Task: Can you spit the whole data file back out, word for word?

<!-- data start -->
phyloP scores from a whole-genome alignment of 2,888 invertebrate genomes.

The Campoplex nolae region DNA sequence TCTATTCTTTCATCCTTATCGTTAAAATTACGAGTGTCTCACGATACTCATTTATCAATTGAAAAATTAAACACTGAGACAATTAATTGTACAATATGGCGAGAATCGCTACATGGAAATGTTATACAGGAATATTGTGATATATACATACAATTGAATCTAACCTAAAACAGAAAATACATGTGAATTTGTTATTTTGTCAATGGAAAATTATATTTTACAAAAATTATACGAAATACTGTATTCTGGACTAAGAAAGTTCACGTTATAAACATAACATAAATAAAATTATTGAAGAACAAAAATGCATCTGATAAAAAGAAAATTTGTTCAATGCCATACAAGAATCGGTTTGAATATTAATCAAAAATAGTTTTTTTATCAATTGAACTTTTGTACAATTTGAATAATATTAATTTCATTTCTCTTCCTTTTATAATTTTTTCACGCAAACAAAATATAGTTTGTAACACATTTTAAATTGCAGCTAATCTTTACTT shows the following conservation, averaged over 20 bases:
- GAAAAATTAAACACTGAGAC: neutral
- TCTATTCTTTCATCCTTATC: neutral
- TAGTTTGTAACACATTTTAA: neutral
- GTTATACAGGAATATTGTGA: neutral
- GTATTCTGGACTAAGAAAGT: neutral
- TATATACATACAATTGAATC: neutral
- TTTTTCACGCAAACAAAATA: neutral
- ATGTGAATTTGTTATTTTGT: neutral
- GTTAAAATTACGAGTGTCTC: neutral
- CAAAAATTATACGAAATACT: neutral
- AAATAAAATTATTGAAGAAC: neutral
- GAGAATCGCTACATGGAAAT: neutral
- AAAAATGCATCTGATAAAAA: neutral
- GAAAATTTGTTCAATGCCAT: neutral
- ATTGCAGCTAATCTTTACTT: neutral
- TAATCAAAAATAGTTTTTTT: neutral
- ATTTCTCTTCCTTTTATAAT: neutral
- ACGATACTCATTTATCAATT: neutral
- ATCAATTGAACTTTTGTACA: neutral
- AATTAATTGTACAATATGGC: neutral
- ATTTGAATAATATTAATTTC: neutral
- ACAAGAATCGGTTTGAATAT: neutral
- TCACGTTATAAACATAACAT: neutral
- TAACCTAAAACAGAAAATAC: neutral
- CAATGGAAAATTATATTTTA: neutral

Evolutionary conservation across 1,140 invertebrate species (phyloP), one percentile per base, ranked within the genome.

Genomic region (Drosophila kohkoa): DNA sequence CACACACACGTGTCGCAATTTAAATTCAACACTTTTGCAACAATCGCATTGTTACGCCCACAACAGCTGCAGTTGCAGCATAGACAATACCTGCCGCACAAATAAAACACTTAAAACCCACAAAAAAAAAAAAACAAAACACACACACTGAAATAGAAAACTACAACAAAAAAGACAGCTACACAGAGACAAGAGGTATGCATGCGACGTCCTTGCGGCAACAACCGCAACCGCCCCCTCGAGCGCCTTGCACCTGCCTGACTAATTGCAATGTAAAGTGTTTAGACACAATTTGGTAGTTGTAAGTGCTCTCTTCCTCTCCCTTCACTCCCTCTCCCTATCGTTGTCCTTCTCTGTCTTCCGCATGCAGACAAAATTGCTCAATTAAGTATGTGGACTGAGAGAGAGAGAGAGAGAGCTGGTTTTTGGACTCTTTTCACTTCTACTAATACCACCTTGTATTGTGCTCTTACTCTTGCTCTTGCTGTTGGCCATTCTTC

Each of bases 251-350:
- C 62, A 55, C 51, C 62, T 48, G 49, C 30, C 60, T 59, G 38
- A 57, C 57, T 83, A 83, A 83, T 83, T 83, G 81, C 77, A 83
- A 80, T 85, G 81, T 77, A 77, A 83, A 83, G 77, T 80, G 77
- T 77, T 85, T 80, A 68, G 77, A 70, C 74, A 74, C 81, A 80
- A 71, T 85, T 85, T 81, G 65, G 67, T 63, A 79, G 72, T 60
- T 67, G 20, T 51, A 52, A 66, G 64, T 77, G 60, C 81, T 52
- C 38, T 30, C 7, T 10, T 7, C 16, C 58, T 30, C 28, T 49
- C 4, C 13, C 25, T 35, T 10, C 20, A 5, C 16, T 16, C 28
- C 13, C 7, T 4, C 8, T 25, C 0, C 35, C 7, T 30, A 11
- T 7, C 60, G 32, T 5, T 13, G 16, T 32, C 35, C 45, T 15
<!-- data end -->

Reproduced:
phyloP scores from a whole-genome alignment of 2,888 invertebrate genomes.

The Campoplex nolae region DNA sequence TCTATTCTTTCATCCTTATCGTTAAAATTACGAGTGTCTCACGATACTCATTTATCAATTGAAAAATTAAACACTGAGACAATTAATTGTACAATATGGCGAGAATCGCTACATGGAAATGTTATACAGGAATATTGTGATATATACATACAATTGAATCTAACCTAAAACAGAAAATACATGTGAATTTGTTATTTTGTCAATGGAAAATTATATTTTACAAAAATTATACGAAATACTGTATTCTGGACTAAGAAAGTTCACGTTATAAACATAACATAAATAAAATTATTGAAGAACAAAAATGCATCTGATAAAAAGAAAATTTGTTCAATGCCATACAAGAATCGGTTTGAATATTAATCAAAAATAGTTTTTTTATCAATTGAACTTTTGTACAATTTGAATAATATTAATTTCATTTCTCTTCCTTTTATAATTTTTTCACGCAAACAAAATATAGTTTGTAACACATTTTAAATTGCAGCTAATCTTTACTT shows the following conservation, averaged over 20 bases:
- GAAAAATTAAACACTGAGAC: neutral
- TCTATTCTTTCATCCTTATC: neutral
- TAGTTTGTAACACATTTTAA: neutral
- GTTATACAGGAATATTGTGA: neutral
- GTATTCTGGACTAAGAAAGT: neutral
- TATATACATACAATTGAATC: neutral
- TTTTTCACGCAAACAAAATA: neutral
- ATGTGAATTTGTTATTTTGT: neutral
- GTTAAAATTACGAGTGTCTC: neutral
- CAAAAATTATACGAAATACT: neutral
- AAATAAAATTATTGAAGAAC: neutral
- GAGAATCGCTACATGGAAAT: neutral
- AAAAATGCATCTGATAAAAA: neutral
- GAAAATTTGTTCAATGCCAT: neutral
- ATTGCAGCTAATCTTTACTT: neutral
- TAATCAAAAATAGTTTTTTT: neutral
- ATTTCTCTTCCTTTTATAAT: neutral
- ACGATACTCATTTATCAATT: neutral
- ATCAATTGAACTTTTGTACA: neutral
- AATTAATTGTACAATATGGC: neutral
- ATTTGAATAATATTAATTTC: neutral
- ACAAGAATCGGTTTGAATAT: neutral
- TCACGTTATAAACATAACAT: neutral
- TAACCTAAAACAGAAAATAC: neutral
- CAATGGAAAATTATATTTTA: neutral

Evolutionary conservation across 1,140 invertebrate species (phyloP), one percentile per base, ranked within the genome.

Genomic region (Drosophila kohkoa): DNA sequence CACACACACGTGTCGCAATTTAAATTCAACACTTTTGCAACAATCGCATTGTTACGCCCACAACAGCTGCAGTTGCAGCATAGACAATACCTGCCGCACAAATAAAACACTTAAAACCCACAAAAAAAAAAAAACAAAACACACACACTGAAATAGAAAACTACAACAAAAAAGACAGCTACACAGAGACAAGAGGTATGCATGCGACGTCCTTGCGGCAACAACCGCAACCGCCCCCTCGAGCGCCTTGCACCTGCCTGACTAATTGCAATGTAAAGTGTTTAGACACAATTTGGTAGTTGTAAGTGCTCTCTTCCTCTCCCTTCACTCCCTCTCCCTATCGTTGTCCTTCTCTGTCTTCCGCATGCAGACAAAATTGCTCAATTAAGTATGTGGACTGAGAGAGAGAGAGAGAGAGCTGGTTTTTGGACTCTTTTCACTTCTACTAATACCACCTTGTATTGTGCTCTTACTCTTGCTCTTGCTGTTGGCCATTCTTC

Each of bases 251-350:
- C 62, A 55, C 51, C 62, T 48, G 49, C 30, C 60, T 59, G 38
- A 57, C 57, T 83, A 83, A 83, T 83, T 83, G 81, C 77, A 83
- A 80, T 85, G 81, T 77, A 77, A 83, A 83, G 77, T 80, G 77
- T 77, T 85, T 80, A 68, G 77, A 70, C 74, A 74, C 81, A 80
- A 71, T 85, T 85, T 81, G 65, G 67, T 63, A 79, G 72, T 60
- T 67, G 20, T 51, A 52, A 66, G 64, T 77, G 60, C 81, T 52
- C 38, T 30, C 7, T 10, T 7, C 16, C 58, T 30, C 28, T 49
- C 4, C 13, C 25, T 35, T 10, C 20, A 5, C 16, T 16, C 28
- C 13, C 7, T 4, C 8, T 25, C 0, C 35, C 7, T 30, A 11
- T 7, C 60, G 32, T 5, T 13, G 16, T 32, C 35, C 45, T 15